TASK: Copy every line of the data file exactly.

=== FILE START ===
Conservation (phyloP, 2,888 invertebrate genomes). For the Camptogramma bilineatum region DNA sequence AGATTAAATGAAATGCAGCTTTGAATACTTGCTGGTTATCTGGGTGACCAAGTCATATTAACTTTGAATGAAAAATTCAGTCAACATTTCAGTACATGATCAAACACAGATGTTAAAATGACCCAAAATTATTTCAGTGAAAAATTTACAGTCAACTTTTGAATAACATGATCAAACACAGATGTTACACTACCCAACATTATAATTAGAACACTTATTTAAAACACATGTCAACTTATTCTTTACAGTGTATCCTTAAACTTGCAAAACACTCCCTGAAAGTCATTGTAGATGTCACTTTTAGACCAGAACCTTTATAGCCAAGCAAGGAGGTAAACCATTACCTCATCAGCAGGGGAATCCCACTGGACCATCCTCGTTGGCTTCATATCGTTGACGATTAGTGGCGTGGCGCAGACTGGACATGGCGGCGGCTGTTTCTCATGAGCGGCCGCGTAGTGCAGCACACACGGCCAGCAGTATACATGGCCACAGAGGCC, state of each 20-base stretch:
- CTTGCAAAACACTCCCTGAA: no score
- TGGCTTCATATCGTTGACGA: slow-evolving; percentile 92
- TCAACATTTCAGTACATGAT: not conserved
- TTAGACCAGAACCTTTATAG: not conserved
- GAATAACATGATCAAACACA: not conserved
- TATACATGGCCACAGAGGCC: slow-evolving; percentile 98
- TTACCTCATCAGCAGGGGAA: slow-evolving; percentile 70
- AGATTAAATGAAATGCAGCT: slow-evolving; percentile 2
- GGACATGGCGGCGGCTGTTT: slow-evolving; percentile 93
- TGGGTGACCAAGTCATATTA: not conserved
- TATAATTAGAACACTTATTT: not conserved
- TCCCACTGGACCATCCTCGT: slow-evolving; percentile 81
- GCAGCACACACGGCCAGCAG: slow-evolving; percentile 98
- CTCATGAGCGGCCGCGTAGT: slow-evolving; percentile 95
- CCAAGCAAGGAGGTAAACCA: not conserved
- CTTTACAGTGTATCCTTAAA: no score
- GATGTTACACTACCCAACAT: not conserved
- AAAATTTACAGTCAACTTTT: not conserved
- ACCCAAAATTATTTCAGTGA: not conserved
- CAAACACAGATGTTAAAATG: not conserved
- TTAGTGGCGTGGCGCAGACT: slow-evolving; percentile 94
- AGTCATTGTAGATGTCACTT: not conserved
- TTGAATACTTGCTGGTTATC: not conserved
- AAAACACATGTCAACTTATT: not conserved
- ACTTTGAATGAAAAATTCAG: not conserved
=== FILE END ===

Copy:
Conservation (phyloP, 2,888 invertebrate genomes). For the Camptogramma bilineatum region DNA sequence AGATTAAATGAAATGCAGCTTTGAATACTTGCTGGTTATCTGGGTGACCAAGTCATATTAACTTTGAATGAAAAATTCAGTCAACATTTCAGTACATGATCAAACACAGATGTTAAAATGACCCAAAATTATTTCAGTGAAAAATTTACAGTCAACTTTTGAATAACATGATCAAACACAGATGTTACACTACCCAACATTATAATTAGAACACTTATTTAAAACACATGTCAACTTATTCTTTACAGTGTATCCTTAAACTTGCAAAACACTCCCTGAAAGTCATTGTAGATGTCACTTTTAGACCAGAACCTTTATAGCCAAGCAAGGAGGTAAACCATTACCTCATCAGCAGGGGAATCCCACTGGACCATCCTCGTTGGCTTCATATCGTTGACGATTAGTGGCGTGGCGCAGACTGGACATGGCGGCGGCTGTTTCTCATGAGCGGCCGCGTAGTGCAGCACACACGGCCAGCAGTATACATGGCCACAGAGGCC, state of each 20-base stretch:
- CTTGCAAAACACTCCCTGAA: no score
- TGGCTTCATATCGTTGACGA: slow-evolving; percentile 92
- TCAACATTTCAGTACATGAT: not conserved
- TTAGACCAGAACCTTTATAG: not conserved
- GAATAACATGATCAAACACA: not conserved
- TATACATGGCCACAGAGGCC: slow-evolving; percentile 98
- TTACCTCATCAGCAGGGGAA: slow-evolving; percentile 70
- AGATTAAATGAAATGCAGCT: slow-evolving; percentile 2
- GGACATGGCGGCGGCTGTTT: slow-evolving; percentile 93
- TGGGTGACCAAGTCATATTA: not conserved
- TATAATTAGAACACTTATTT: not conserved
- TCCCACTGGACCATCCTCGT: slow-evolving; percentile 81
- GCAGCACACACGGCCAGCAG: slow-evolving; percentile 98
- CTCATGAGCGGCCGCGTAGT: slow-evolving; percentile 95
- CCAAGCAAGGAGGTAAACCA: not conserved
- CTTTACAGTGTATCCTTAAA: no score
- GATGTTACACTACCCAACAT: not conserved
- AAAATTTACAGTCAACTTTT: not conserved
- ACCCAAAATTATTTCAGTGA: not conserved
- CAAACACAGATGTTAAAATG: not conserved
- TTAGTGGCGTGGCGCAGACT: slow-evolving; percentile 94
- AGTCATTGTAGATGTCACTT: not conserved
- TTGAATACTTGCTGGTTATC: not conserved
- AAAACACATGTCAACTTATT: not conserved
- ACTTTGAATGAAAAATTCAG: not conserved